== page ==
Document Type


Degree Name

Master of Arts (MA)




Faculty of Science

First Advisor

Donald Morgenson

Advisor Role

Thesis Supervisor


The present study was concerned with certain individual differences that relate to a subject’s ability to increase his heart rate on command when given appropriate external feedback. The main purpose was to extend to the operant conditioning paradigm Eysenck’s theory that introverts classically condition more readily than extraverts. A second purpose was to determine which personality factors—extraversion, anxiety, and ability to perceive autonomic responses—contribute to heart rate control in operant conditioning. The Eysenck Personality Inventory and the Autonomic Perception Questionnaire were administered to 46 undergraduate males who attempted to accelerate their heart rates, with visual proportional feedback provided, during 20, 30-sec trials. Results indicated that heart rate acceleration did not correlate with any of the variables examined. The findings are discussed in light of previous related studies and suggestions for future research are provided.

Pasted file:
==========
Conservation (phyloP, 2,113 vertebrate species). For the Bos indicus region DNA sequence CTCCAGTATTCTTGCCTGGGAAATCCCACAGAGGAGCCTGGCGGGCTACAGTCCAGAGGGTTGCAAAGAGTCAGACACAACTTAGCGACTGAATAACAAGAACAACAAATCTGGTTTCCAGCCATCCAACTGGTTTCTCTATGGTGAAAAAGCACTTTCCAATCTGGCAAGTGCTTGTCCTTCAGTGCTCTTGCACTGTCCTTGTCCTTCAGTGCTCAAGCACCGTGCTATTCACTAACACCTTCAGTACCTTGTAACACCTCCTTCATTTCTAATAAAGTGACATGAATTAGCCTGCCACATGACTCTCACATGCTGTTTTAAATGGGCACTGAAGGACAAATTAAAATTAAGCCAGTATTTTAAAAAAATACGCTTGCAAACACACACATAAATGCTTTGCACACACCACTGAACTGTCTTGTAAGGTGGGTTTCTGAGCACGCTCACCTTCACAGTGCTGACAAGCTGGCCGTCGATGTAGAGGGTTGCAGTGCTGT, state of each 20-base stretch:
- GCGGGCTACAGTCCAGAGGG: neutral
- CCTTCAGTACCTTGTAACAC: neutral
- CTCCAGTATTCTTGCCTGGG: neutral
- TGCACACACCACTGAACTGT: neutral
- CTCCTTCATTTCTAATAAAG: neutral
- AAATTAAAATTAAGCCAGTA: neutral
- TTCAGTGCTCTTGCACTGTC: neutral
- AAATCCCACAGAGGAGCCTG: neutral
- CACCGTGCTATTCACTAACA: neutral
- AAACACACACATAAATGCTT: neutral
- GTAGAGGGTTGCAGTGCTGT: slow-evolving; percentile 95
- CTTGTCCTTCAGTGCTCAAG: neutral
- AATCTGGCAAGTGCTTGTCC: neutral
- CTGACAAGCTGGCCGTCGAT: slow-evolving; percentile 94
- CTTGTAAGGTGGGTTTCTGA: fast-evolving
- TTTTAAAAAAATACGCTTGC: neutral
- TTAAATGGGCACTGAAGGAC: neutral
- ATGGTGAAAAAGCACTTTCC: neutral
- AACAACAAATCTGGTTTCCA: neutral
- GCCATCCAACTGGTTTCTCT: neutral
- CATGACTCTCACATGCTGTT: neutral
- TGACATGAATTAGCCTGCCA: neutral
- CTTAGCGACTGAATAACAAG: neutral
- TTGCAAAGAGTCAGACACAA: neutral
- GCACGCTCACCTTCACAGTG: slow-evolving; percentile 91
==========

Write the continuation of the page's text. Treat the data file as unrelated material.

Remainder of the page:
Convocation Year


Included in

Psychology Commons